He admits, ‘What I won’t tell him is that my lover and I nowadays fuck much less often, what with the thrush in my mouth and the fever blisters in my hole and the never-ending squitter-shitting and the oh so rare little cancers.’ This brutal, graphic revelation of the physical devastation of Aids, the pain, the degradation, the loss of intimacy, the alteration of his body by this life-threatening disease, ‘That, my dear Pappa, I’m saving up for later.’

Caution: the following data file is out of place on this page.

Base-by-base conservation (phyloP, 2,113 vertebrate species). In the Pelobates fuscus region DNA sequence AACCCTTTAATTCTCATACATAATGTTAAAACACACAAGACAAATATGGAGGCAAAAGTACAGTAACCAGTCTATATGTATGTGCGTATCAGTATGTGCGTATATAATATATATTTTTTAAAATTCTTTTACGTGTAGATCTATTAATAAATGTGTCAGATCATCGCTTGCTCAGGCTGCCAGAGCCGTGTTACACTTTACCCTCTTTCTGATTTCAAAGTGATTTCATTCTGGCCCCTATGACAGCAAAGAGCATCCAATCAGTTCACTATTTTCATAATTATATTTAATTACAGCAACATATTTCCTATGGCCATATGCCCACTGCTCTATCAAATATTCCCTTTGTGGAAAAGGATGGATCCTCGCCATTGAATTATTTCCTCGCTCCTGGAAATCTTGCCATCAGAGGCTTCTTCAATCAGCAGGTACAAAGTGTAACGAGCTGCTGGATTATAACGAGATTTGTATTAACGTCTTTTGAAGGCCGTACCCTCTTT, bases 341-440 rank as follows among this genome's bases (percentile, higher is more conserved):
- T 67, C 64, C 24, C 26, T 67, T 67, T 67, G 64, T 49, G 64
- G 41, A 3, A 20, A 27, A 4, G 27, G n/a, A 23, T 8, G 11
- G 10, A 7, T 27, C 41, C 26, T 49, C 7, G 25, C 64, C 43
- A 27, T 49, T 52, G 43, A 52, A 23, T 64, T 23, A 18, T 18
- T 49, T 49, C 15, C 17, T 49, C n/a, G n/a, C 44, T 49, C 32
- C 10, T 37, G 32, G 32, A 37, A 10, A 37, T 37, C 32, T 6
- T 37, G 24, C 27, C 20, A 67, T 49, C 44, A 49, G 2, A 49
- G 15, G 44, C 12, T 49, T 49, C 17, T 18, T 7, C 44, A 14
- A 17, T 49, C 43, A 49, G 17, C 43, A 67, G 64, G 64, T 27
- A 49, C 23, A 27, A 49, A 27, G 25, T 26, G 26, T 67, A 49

Those of us who are interested in Prinsloo’s writing in general know that he was a postmodernist, very self-aware, full of intertext, and that his work is often complex and shocking. Prinsloo is also known for his homoeroticism, but the presence of HIV/Aids in his work has rarely been commented on, even though it was Aids that caused his early death in 1994, aged just thirty-six. I find this to be an overwhelming omission. Prinsloo’s stories should be translated and published in English so that they can reach a wider audience, for a number of reasons, but particularly because they are historically significant in the canon of South African literature, as a very early reference to HIV/Aids featured in a literary text. And if this is the case, what then is Prinsloo’s position in the continuum of South African writing about HIV? Does the fact that he was a gay, white, Afrikaans writer reflect the trajectory of the disease in the population, which affected this demographic early on, as it did in the US and Europe? And what else are readers missing in the cultural narrative of HIV/Aids if we continue to omit or exclude texts written in Afrikaans? (Eben Venter’s Ek stamel ek sterwe/My Beautiful Death  is a notable translation but Johann de Lange’s Vreemder as fiksie/Stranger than fiction  has not yet been translated into English.) Or indeed texts written in isiXhosa, isiZulu, Sesotho, Sepedi, and so on? These are all questions I hope to address in my ongoing research. I hope we will one day have an English version of all the stories collected in Verhale (Human & Rousseau, 2008), which combines his collections Jonkmanskas, Die hemel help ons, Slagplaas and Weifeling, so that we can share and comment on them more widely, as part of a more inclusive canon of South African literature that includes the personal, deeply felt impact of HIV/Aids on so many people in South Africa. Engaging with the literature of those who have gone before us is an important way to remember them.